Friday 15 July 2011

Off on our jollies

Woke up early this morning really excited about going on holiday this afternoon. The Boy and I are going to a lovely cottage in Orford for a week, with my Mum, Dad, sister and her feller. It is to celebrate my parents' 40th wedding anniversary which is really quite something - I hope the Boy and I can enjoy so many years together. I feel ready for a change of scene too. I know it's not long since we got back from Greece but it's been non-stop the past few weeks. I've ridden out a complete rollercoaster of emotions and feel pretty exhausted again. Hopefully a week in the countryside - and by the sea, where I always find peace - will help bolster me up once again, and I'll come back feeling ready for the next few months life has to throw at us.

I've been a real ball of emotions this week. A minor altercation with a woman on the tube on the way to work on Tuesday morning really upset me and I've been a bundle of anxiety and ire since then. The Boy and I started the holidays early last night with a trip to the cinema. We have cinema cards that enable us to see as many films a month as we like, and while I was pregnant we were going all the time - a couple of times a week even! Since we lost the baby we've started to go out for more meals and drinks, and I'm keen when we get back from Suffolk to get back to being a film geek / buff (depending on your outlook!).

We went to see Bridesmaids which was great fun and every bit as good as the reviews have suggested, and I did enjoy the film. It has a strong cast and the personalities and relationships were real and believable. There was a poignancy amongst the comedy and parts that I really related too. But I suddenly became overwhelmed in the middle and burst into tears. I think silent sobbing in the cinema is in danger of becoming my calling card at this rate - perhaps not my best look! I'm not sure still what upset me, I'd be feeling happy enough before the film and it had been wonderful walking out of work for a week or so. The yo-yoing of emotions makes me wonder what's happening inside of me and being a little hopeful. But I think it's really a combination of grief for what's passed, anxiety of what's to come, and the tiredness I feel in the here and now. Definitely time for a holiday...

Thursday 14 July 2011

Ignorance is bliss

Recently I've read a couple of articles in some of the more salubrious red tops (I'll get my apologies in quickly and tell you I have to read them for work!) about women who don't realise or find out that they're pregnant until the very latter stages of their pregnancies - or even in some cases until they give birth.

I find this quite incredible - and I am almost envious of their experiences. Since the Boy and I started trying for a family - and through my shortened-pregnancy - I've been so aware of my body and how I feel; when I'm hot, when I'm tired, when I'm nauseous... I imagine finding out very late in the pregnancy must be a great shock, but it must also alleviate some of the anxiety and concern that I have experienced, and am beginning to experience again.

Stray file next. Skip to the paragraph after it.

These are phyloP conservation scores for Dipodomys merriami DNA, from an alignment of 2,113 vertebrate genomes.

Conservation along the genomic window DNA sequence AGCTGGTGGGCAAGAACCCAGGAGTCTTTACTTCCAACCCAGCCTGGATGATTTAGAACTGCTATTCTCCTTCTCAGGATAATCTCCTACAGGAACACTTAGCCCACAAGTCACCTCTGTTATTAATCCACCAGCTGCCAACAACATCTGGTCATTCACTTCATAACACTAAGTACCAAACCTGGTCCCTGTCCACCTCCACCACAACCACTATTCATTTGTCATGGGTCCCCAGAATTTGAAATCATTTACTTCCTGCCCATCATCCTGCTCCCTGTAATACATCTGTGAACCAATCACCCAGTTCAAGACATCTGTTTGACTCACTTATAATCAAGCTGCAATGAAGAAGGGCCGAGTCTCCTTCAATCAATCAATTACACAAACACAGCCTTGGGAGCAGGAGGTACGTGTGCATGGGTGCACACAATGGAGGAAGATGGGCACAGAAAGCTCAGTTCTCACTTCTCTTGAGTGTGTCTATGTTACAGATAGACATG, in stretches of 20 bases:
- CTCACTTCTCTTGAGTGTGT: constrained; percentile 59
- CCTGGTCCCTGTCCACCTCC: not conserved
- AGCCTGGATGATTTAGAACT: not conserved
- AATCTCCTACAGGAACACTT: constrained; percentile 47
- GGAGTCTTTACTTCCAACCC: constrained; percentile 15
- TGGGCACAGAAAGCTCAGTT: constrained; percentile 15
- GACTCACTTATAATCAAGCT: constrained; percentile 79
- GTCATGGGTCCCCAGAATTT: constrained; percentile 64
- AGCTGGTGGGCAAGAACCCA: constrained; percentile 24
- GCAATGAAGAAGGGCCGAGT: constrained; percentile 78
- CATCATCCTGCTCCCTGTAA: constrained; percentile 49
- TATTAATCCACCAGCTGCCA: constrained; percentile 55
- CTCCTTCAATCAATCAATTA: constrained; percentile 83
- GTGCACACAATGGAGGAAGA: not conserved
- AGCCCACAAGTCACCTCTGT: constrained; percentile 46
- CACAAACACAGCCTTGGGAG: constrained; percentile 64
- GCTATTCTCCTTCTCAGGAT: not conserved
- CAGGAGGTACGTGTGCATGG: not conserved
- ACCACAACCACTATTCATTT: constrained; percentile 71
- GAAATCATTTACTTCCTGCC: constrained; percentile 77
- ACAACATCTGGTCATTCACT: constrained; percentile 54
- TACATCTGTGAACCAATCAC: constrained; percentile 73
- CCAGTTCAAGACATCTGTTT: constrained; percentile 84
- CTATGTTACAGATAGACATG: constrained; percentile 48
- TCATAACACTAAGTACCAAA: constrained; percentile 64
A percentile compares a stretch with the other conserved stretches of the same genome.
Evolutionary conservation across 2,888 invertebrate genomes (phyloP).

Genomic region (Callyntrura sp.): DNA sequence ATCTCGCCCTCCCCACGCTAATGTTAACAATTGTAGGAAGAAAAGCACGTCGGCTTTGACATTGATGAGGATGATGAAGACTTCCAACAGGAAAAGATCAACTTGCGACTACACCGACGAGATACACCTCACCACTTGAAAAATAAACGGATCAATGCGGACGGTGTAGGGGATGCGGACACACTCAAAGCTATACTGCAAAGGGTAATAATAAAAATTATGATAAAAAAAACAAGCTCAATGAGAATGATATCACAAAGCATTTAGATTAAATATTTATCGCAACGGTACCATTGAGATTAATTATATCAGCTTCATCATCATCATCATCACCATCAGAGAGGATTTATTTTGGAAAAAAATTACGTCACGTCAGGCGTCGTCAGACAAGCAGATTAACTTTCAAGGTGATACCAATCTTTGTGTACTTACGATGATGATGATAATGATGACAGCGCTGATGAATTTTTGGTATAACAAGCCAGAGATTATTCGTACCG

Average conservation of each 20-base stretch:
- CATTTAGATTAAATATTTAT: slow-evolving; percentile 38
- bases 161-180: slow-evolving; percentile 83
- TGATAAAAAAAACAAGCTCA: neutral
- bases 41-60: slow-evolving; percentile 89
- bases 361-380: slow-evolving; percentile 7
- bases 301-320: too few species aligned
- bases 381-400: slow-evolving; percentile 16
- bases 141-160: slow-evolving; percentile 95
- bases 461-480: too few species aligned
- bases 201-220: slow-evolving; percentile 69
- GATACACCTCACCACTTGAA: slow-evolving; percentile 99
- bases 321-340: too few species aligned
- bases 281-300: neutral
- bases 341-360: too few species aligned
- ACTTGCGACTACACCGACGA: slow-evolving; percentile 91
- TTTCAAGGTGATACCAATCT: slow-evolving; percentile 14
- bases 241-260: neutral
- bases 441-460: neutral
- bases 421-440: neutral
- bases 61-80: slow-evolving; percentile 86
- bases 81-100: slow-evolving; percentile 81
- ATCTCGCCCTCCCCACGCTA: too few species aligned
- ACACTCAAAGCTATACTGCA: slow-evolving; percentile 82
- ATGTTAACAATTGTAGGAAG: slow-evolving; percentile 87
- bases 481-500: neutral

Now that we've started all over again and I'm in that post-ovulation and pre-lady period, I find myself checking in with my body on a daily basis. What symptoms do I have? And what do they mean? Could I be pregnant? Could the Boy and I be lucky again? Will it be this month? Will it take longer? Will it be healthy... These little questions pipe up in the back of my head throughout the day, and I'm becoming quite deft at batting them away - but they are often there.

Right now I'm wondering if it might be this month that we get some good news. I feel a little disappointed that I don't have any of the symptoms I had last time, and I don't think I am because even though I know every pregnancy is unique I don't feel any different really - I'm tired and a bit more emotional than normal, but I associate that with the bouts of insomnia and nightmares that have been alternating in my sleep pattern in recent weeks. Last time something was different - I couldn't quite put my finger on it but I had my strong suspicions.

So I'm wishing away the next week or so until I think my lady is due (it's all been a bit knocked out of sync with the miscarriage) as the not knowing is so hard... I say that - sometimes - ignorance is bliss!

Tuesday 12 July 2011

Full circle

I feel like I've been through every emotion under the sun in the last few weeks. It's been quite a difficult time and there have definitely been more steps backwards than forwards. But it's starting to feel again like I've ridden out the storm, with the help of the Boy and a few good friends who've lent me their ears in recent days. Once again it feels like I'm stepping back into the sunlight.

Thus far my experience of grief is that it can grasp you when you least expect it - I felt like I had been making steady progress forwards but perhaps I had become complacent that recovery was in hand, and the grief came back to take hold of me again and remind me this process is far from over. I suppose this is how it will continue to be - I will be fine for a time, but the waves of sadness can come back and wash over me at any time, and I won't know to expect them. I feel a bit fed up today as baby Beans would have been 24 weeks today, and it's hard not to wonder what might have been. We head to Suffolk for a family holiday on Friday, and as excited as I am I always thought I would be pregnant when we went... so it'll be a different experience, although hopefully still as enjoyable and positive.